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  # 1732851 8-Mar-2017 09:19
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I read about this somewhere after I had booked my tickets to Japan - use private browsing to make sure that the websites (like Expedia/Skyscanner) are not tracking you and showing different pricing. Maybe the next time I book tickets somewhere (or hotels) I try both methods over a period of a week and see what happens.




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  # 1732853 8-Mar-2017 09:28
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According to DuckDuckGo (I haven't confirmed), you can still be tracked even with private browsing. You need to do more than that to shake the parasites off.

 

 





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  # 1732873 8-Mar-2017 10:00
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sbiddle:

 

 

 

These flights are neither the same fare code nor fare basis so it's not really comparing apples with apples. Air NZ are pretty open about this if you look at their travel agent information so their concept of "dynamic" pricing does deliver geographic pricing variables. There is also nothing to stop you logging into the NZ site from the US and buying a ticket, and such a thing isn't that uncommon in the airline world.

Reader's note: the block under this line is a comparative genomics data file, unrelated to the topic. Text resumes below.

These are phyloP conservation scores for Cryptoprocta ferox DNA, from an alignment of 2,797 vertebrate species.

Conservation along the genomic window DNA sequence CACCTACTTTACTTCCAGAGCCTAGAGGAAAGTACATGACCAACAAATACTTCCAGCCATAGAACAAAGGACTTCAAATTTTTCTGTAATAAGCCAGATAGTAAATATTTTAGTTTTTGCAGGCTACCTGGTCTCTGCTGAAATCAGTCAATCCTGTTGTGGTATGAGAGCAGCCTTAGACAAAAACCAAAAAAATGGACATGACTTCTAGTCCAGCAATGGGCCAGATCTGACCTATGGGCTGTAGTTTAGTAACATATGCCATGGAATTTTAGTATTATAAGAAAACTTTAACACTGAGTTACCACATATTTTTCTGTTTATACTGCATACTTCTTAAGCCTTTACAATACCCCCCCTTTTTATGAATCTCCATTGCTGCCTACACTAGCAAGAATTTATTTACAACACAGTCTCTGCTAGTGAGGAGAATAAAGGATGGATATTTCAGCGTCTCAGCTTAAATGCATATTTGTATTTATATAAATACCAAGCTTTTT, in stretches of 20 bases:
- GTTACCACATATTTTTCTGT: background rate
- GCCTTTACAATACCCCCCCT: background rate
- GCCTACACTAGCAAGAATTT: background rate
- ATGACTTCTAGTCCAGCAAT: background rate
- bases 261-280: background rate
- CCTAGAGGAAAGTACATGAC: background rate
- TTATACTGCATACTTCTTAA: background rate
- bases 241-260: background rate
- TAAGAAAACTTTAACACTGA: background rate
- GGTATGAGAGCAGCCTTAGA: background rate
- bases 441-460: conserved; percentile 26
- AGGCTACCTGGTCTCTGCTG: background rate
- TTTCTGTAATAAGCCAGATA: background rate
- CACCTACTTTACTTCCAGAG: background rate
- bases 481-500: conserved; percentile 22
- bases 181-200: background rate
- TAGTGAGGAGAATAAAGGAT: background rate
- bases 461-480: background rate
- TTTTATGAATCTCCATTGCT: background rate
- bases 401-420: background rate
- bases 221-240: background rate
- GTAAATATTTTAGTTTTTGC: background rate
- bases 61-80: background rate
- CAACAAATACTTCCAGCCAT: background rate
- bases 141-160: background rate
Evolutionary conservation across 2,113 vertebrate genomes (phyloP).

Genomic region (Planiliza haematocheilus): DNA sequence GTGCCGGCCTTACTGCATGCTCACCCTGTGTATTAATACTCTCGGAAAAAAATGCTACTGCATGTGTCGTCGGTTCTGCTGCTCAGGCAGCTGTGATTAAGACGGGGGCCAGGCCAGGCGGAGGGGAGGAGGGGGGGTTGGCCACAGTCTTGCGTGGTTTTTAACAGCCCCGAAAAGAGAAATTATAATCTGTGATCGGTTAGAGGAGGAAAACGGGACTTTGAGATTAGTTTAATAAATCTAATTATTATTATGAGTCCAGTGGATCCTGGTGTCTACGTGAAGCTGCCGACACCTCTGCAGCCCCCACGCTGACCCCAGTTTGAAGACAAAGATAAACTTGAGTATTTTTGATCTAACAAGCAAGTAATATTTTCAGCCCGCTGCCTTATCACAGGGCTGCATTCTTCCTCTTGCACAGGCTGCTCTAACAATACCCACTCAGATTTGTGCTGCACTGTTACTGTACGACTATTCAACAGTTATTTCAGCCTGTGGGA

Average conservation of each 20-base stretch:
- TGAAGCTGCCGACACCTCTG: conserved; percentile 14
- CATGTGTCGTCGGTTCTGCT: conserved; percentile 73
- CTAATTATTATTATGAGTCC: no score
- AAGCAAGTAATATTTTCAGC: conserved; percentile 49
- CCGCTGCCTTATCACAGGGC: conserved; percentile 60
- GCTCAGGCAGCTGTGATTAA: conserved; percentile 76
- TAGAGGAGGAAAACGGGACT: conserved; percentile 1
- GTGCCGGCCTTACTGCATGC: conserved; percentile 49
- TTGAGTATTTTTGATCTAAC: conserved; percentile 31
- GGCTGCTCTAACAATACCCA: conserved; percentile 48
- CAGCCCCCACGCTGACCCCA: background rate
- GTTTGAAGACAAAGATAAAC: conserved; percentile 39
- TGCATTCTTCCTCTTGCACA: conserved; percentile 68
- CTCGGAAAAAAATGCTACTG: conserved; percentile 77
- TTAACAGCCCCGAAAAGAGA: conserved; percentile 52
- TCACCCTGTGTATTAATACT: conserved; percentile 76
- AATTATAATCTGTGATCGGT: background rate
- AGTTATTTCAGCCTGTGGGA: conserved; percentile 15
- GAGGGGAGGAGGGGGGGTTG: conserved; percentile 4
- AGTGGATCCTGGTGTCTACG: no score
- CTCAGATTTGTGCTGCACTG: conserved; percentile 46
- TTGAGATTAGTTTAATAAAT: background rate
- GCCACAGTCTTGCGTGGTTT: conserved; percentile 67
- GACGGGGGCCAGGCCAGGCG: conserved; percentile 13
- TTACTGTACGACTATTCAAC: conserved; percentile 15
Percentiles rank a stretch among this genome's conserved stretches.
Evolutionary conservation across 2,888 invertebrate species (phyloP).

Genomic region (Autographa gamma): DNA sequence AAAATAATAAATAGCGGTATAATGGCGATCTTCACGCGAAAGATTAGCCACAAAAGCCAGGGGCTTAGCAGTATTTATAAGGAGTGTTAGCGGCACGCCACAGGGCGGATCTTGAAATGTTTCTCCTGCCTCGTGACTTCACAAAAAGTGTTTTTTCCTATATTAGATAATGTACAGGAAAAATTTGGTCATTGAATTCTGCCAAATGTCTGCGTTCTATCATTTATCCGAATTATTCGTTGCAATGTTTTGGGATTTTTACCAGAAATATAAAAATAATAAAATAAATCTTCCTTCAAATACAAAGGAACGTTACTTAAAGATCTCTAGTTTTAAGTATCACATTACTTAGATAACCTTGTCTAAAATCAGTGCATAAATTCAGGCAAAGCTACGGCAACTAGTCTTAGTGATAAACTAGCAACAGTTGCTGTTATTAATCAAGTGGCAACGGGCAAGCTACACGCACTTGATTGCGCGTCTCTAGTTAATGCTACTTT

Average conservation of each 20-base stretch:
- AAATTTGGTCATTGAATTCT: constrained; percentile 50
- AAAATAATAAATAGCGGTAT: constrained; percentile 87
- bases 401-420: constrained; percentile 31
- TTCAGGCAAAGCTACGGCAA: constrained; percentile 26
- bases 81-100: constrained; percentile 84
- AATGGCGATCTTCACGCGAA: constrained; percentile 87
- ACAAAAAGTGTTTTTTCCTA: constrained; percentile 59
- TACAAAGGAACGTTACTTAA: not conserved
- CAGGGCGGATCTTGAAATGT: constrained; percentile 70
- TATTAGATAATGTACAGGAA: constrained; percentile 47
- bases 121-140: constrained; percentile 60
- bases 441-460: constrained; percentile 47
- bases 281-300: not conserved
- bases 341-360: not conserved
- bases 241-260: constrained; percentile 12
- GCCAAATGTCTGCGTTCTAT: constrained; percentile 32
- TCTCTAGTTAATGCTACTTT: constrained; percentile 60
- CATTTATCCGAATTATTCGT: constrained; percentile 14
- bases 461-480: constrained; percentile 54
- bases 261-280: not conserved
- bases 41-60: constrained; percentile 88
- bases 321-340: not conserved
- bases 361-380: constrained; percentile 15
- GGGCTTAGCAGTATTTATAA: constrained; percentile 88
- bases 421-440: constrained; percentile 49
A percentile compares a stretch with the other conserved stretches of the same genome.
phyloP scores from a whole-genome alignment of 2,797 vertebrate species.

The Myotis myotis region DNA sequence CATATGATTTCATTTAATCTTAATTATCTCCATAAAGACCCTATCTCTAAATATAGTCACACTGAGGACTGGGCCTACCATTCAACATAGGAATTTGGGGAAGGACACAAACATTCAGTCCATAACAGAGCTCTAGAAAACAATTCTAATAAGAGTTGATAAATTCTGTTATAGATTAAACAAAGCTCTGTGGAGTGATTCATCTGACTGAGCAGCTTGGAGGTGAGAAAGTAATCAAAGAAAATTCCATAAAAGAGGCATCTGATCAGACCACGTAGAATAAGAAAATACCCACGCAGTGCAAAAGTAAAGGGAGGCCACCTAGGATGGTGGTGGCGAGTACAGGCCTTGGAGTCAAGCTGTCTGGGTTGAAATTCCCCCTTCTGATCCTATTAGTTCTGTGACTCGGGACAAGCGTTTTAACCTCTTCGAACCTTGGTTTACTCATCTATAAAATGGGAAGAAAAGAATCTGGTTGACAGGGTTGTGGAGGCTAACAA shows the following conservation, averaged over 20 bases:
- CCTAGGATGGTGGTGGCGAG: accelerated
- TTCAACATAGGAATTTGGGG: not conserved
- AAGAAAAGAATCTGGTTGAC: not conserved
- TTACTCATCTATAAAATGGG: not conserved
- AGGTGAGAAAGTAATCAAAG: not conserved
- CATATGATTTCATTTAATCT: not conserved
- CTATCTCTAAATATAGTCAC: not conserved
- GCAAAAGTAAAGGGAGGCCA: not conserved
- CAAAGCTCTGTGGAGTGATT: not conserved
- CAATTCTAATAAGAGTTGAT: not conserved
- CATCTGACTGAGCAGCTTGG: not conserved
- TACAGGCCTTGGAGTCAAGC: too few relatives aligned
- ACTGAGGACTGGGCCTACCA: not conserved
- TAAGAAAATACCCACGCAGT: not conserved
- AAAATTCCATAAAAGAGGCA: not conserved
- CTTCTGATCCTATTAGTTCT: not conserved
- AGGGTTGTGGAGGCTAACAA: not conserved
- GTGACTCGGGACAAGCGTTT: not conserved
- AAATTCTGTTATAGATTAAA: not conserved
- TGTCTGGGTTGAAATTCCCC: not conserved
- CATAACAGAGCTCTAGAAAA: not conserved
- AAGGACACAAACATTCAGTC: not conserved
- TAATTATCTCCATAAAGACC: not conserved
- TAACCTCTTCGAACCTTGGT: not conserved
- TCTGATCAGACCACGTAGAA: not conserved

None of this changes the fact the pricing does not change depending on browsing history or cookies.

 

 

Totally agree, not dynamic pricing but I do find it incredible there can be such a discrepancy for the exact same product.  Apart from the literal change in fare code, what is the difference between the two? Looks like a couple extra bucks in airpoint dollars and a few status points, but nowhere even near considering hiking prices like that.  And totally agree nothing stopping you from switching websites, thats what I was doing when I noticed it by accident.  In fact I freaked out prices had sky-rocketed for the dates I needed for internal flights.  We are talking about a 163% mark-up for what is essentially the same thing.  This is something I had never been aware happened to such a massive degree!